Here are some tips when joining a yoga class:
What to Wear
You don’t need to be outfitted in the latest, high-end yoga brands, just make sure they’re comfortable, light, and breathable. Also remember, yoga is practiced in bare feet.
What to Bring
A mat. As you develop your practice, your mat becomes a sort-of an extension of yourself. If you don’t want to invest in a quality one right away, that’s OK, there are cheaper ones available at Target. If you have yoga blocks and straps, please bring them to class as I have limited numbers available.
A full stomach makes it uncomfortable to do different postures while directing blood supply to the stomach, leaving your muscles with little resource to practice yoga postures. If you need to, eat at least two hours before you come to yoga class. A light snack and glass of water will help. Stay away from heavy carbs though – your stomach will thank you.
Me vs You
Focus on where your hands are that is on your mat ‘Self’. Don’t get over ambitious just because your neighbour can perform any postures, getting overzealous with trying to keep up can end with a crash landing. Silly comparisons with peers are by far one of the biggest yoga mistakes people commit. Remember, it’s a personal practice. We stretch and push ourselves depends on our individual bodies and physical limitations. Yoga is about focusing on your individual body, not your friend’s.
Pushing Too Hard
When it comes to yoga, sometimes less is more. It is okay to push ourselves beyond mild discomfort, but not at the risk of ignoring what our bodies tell us. If we push too hard and ignore our body’s warning signs, we risk hurting ourselves. It’s important to feel internal sensations and respect the body, we should focus on assessing how our body reacts to each pose and respond to our heightened awareness.
Yoga is a practice that must be practiced consistently for optimum results. “Results” shouldn’t be the main goal in practicing, but inconsistency is a big yoga mistake to avoid, because each session builds on the previous one.
Check In and not Check Out aka Be Present
When we do yoga, our focus must be completely on the moves we’re performing. When done mindfully, there is complete coordination between body and mind, which is imperative in deriving maximum benefits from yoga. Without mindfulness, we’re simply stretching muscles without a whole lot of benefit. It’s important to immerse ourselves in the present moment and focus on every single body movement.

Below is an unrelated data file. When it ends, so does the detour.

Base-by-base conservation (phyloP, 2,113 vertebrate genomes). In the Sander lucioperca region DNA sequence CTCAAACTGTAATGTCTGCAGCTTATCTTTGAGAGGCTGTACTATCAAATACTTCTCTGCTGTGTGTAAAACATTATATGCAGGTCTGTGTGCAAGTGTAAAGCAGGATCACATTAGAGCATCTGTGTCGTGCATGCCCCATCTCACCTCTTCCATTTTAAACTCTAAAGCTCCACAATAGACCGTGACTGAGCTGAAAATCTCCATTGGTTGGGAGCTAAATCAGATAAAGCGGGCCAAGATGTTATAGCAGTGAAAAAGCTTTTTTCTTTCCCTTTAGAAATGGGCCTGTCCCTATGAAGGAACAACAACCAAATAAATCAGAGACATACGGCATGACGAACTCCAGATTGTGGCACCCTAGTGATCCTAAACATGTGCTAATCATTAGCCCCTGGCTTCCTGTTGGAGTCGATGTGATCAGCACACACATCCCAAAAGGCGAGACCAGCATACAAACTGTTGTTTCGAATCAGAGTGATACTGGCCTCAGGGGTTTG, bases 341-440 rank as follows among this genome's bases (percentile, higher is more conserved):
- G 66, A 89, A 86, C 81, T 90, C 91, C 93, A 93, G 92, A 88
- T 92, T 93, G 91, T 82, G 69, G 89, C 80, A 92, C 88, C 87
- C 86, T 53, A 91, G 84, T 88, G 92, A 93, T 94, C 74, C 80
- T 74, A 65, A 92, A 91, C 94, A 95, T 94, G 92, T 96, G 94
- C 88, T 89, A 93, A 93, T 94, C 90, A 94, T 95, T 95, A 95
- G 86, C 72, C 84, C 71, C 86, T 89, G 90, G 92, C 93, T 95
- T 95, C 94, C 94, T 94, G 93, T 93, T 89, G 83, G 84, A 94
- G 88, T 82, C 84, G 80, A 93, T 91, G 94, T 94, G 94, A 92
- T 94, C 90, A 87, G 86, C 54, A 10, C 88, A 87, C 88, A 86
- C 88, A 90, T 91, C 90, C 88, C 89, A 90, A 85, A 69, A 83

What if I Can’t Do a Pose?
Then don’t. Yoga is a personal journey, and every class is a judgment-free zone. If you don’t feel comfortable in a pose, simply chill out in child’s pose or downward dog. When you’re ready to continue, jump back in with the rest of the class.
Yogi Lingo like Savasana, Namaste ....
You’ll likely hear words in class that you won’t understand. Don’t get caught up on those words. Savasana is how you begin and end your practice – laying on your back on your mat with your eyes closed. Namaste translates loosely to, “the light within me honours the light within you.” It’s said aloud collectively at the end of practice, while sitting cross-legged with your palms pressed together at your chest.
Ps: If you get stuck, just take a peak around the room and copy the poses you see others doing.
Chatting in class is a major faux pas. There is also a strict no cellphone policy. What you will leave with though, is calmness and a renewed sense of stillness.
Last but not least!
Ask yourself why do you want to do yoga. Examine your answer to determine whether wellness or fitness is your motivation. Practice this self-inquiry for as many reps as needed to unearth the root of your desire. If your answer stems from self-care, choice, curiosity or experimentation, then practice away. If your answer is some disguise for inadequacy – such as a craving to be loved, to be desired or to be considered sexy – then we need to talk! perhaps yoga is not the solution ;)